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3d printing neuron with membrane potential

  1. Jan 3, 2016 #1
    Is it possible to 3d print a neuronal structure with a different material than neurons that would work just like a neuron with membrane potential?
  2. jcsd
  3. Jan 3, 2016 #2


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    Neurons are micro-scale cells (in most axes). As far as I'm aware 3D printing is not capable of that sort of resolution. Further more neurons are dynamic, they have to be able to change in response to their environment. No only do they have to alter synaptic strength but be capable of metabolism, self repair, growth etcetera. A purely static object won't be "just like" a neuron.
  4. Jan 3, 2016 #3
    Can't you get a material similar to neuron that is capable to transmit signal? I mean for a synthetic limb you wouldn't need self repair and growth if you get the right material. The brain plasticity can get a bit tricky but the brain eventually becomes static. The material does not need to behave like a cell, it just need to have a membrane potential for transferring ions.

    P.S. What do you think Ryan?
    Last edited: Jan 3, 2016
  5. Jan 4, 2016 #4
    Hmm, how else would you go about producing a structure like this?
  6. Jan 5, 2016 #5


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    Nerves themselves need to adapt on the basis of the signals they transmit. Prosthetics that try to interface with the nervous system do so in a variety of ways but mainly use electrodes to detect when the peripheral nerves are firing and processors to decode this and turn it into movement. There are various reasons as to why this hasn't led to a perfectly functioning prosthesis, from what I've read it's not just a problem of resolution (being able to interpret all the signals) or decoding (turning those signals into prosthetic movements) but also providing feedback. This paper reviews some of the models in which prosthetics can try to provide sensory feedback to the user so that A) they are not overburdened by having to visually control their prosthesis and B) have a healthier relationship with their prostheses:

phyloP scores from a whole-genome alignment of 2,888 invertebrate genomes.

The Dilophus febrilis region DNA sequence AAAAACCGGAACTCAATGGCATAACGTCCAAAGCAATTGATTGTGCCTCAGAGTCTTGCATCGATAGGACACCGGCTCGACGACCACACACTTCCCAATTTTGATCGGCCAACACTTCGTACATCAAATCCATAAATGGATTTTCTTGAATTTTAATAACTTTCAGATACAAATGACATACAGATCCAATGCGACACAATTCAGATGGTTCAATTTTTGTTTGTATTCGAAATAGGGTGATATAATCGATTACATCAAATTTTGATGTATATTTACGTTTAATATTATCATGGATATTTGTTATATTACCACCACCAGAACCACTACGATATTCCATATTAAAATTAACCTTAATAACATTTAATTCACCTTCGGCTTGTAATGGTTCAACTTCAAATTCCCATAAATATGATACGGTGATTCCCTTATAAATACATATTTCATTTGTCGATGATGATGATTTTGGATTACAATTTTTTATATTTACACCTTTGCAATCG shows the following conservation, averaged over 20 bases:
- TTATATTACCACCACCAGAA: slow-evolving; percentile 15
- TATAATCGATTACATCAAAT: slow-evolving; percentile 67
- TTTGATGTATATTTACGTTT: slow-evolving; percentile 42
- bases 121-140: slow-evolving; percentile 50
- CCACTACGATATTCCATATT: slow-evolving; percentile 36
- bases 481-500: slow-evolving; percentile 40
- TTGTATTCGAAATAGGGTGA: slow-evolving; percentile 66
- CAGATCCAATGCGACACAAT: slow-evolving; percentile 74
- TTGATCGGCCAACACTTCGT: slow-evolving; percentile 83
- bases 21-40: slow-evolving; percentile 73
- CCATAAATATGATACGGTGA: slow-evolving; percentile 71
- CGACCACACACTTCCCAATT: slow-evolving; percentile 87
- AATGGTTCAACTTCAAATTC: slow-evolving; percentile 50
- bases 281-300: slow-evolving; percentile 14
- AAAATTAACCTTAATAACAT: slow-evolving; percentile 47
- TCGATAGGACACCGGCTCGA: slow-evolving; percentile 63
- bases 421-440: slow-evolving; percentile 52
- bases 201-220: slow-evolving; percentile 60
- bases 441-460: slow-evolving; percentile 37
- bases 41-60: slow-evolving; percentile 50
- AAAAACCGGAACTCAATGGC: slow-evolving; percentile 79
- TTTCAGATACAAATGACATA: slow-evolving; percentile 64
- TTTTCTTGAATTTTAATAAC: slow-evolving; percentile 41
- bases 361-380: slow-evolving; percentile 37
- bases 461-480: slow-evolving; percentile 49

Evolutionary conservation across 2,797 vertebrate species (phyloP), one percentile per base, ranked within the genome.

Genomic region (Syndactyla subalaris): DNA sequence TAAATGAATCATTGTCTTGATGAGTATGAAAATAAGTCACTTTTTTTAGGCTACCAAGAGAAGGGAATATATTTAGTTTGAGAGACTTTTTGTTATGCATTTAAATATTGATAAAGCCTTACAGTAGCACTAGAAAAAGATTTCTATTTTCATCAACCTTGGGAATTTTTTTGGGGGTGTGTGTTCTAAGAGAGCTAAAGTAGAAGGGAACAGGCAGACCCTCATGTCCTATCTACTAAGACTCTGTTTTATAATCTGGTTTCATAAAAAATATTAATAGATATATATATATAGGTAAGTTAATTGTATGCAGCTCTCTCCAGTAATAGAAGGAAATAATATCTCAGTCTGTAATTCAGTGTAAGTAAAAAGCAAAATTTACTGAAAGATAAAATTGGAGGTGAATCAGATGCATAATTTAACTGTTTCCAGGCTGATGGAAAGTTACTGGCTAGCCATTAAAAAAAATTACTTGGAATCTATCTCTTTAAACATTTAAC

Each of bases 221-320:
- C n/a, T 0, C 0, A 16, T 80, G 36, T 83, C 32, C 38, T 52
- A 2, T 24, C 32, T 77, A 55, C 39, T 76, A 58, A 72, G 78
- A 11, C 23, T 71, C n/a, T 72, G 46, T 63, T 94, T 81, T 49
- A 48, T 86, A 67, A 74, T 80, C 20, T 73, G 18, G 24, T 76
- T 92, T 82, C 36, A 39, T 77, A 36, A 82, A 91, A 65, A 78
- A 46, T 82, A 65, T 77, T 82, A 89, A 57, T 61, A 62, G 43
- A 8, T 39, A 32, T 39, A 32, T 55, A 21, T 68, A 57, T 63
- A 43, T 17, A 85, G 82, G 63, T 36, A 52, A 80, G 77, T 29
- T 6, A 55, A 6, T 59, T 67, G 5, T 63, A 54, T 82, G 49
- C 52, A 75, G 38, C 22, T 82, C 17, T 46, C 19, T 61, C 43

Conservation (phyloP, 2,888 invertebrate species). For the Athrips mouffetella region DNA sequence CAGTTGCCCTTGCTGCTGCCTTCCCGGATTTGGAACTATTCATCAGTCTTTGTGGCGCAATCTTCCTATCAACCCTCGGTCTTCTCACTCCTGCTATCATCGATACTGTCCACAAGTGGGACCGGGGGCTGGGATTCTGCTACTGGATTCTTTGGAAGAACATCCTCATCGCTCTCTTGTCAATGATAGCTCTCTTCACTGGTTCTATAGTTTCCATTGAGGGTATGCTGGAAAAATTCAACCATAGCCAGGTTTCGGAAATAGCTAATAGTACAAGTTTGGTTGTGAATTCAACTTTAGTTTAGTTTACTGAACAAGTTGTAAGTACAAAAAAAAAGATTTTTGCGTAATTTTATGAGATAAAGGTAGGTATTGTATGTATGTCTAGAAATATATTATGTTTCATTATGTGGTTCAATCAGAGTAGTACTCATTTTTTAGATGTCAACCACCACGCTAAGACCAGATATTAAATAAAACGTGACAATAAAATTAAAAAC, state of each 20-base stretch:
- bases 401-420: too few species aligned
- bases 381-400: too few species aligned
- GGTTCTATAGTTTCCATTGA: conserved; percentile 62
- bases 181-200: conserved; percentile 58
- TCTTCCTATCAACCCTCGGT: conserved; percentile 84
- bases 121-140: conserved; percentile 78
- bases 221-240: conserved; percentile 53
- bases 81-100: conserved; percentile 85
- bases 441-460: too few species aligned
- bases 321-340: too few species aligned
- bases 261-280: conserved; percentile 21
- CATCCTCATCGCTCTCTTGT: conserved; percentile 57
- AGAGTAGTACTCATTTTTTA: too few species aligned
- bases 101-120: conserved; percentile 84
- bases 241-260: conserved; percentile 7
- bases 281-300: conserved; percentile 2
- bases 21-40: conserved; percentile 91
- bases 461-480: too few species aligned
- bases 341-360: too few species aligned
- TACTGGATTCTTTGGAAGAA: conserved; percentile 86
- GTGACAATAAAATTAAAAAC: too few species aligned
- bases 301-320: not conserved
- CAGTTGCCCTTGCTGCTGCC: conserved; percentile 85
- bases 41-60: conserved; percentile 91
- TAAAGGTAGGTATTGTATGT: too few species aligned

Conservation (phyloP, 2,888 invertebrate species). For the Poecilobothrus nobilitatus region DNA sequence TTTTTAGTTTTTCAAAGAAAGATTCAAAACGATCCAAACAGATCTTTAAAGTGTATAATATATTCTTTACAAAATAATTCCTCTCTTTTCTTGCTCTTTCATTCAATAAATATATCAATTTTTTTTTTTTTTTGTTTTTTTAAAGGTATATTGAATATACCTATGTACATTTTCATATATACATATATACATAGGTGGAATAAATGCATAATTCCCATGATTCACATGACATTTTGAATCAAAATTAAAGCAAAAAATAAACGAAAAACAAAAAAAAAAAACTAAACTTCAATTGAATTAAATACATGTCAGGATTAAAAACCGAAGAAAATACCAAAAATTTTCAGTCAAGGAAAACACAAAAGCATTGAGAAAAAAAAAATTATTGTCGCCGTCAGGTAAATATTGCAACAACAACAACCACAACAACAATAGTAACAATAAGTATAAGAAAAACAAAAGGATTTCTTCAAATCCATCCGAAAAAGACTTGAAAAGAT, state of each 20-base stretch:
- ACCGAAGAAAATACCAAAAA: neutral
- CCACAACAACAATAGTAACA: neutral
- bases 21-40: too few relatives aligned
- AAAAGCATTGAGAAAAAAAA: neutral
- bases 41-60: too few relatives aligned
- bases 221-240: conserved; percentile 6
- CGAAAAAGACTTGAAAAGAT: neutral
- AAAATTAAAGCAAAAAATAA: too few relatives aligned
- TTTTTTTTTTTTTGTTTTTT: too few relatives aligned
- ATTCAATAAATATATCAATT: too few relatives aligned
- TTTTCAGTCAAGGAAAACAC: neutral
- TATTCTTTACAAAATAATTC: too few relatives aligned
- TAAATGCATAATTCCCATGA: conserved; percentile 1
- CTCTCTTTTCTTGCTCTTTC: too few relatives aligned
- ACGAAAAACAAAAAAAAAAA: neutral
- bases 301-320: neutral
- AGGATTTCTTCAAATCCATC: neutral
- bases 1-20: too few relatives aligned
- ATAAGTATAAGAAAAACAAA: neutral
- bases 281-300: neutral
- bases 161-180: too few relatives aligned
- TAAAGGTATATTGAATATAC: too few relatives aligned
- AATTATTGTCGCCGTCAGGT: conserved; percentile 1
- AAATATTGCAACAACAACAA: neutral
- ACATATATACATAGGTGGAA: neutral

7. Jan 5, 2016 #6
    Once they work out the senses, they still need to provide the sort of muscle contraction like this for the prosthesis. This got me worried as to if it would become a technical issue. But after all, the arm is just consisted of muscle, bone, nerve, sense of touch and pain. Once they get muscle contraction to work it should come pretty close to being a real limb.
  8. Jan 6, 2016 #7
    There should be a working carbon nanotube synapse by now right? Most of it is in the thesis paper by 2011 and 2013.
  9. Jan 7, 2016 #8


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    To get pretty close to a real limb it not only has to be able to move in all the ways a human limb can but also provide sensory feedback and be able to interpret signals from the nervous system to such a high degree that dexterous movement is possible. All big challenges.

    What paper are you talking about? A synapse is the junction between two nerve cells, making an artificial one doesn't immediately make good prosthetics possible. Better interfacing with the nervous system for both signal interpretation and feedback are important. It's also worth noting that in event of trauma nerve cells die off and retract. If your arm has been severed the nerves that did connect to your fingers don't just stay there waiting for a job to do. They die off. Persuading cells to regrow is an active area of research, though I'm not aware of any nerve guidance conduits being used in prosthetic research.
  10. Jan 7, 2016 #9
    Well what I am thinking of is prosthetic with artificial neuron that is possible to generate a membrane potential. Once you get the artificial nerve working you can get a tie between the artificial nerve and the real nerve. It is just there hasn't been any prosthetic with artificial neurons made that uses membrane potential through ionic diffusion to get the signal across. The only material that I found on the net that can be structured to resemble a real neuron is carbon nanotube. Again I think you don't need a real living cell for membrane potential to work, a non living artificial neuron should be able to provide membrane potential just as well. Thanks again for the response

    At a quick glance I haven't found anything that can transfer ions here in synthetic membranes. What do you think? And this awesome animation

    So my question is, how do you generate an action potential on a synthetic membrane?

    Hmm, after further reading it seems you need some way to create an artificial transport system to maintain a charge difference, essentially an energy input(ex. ATP).
    Last edited: Jan 7, 2016
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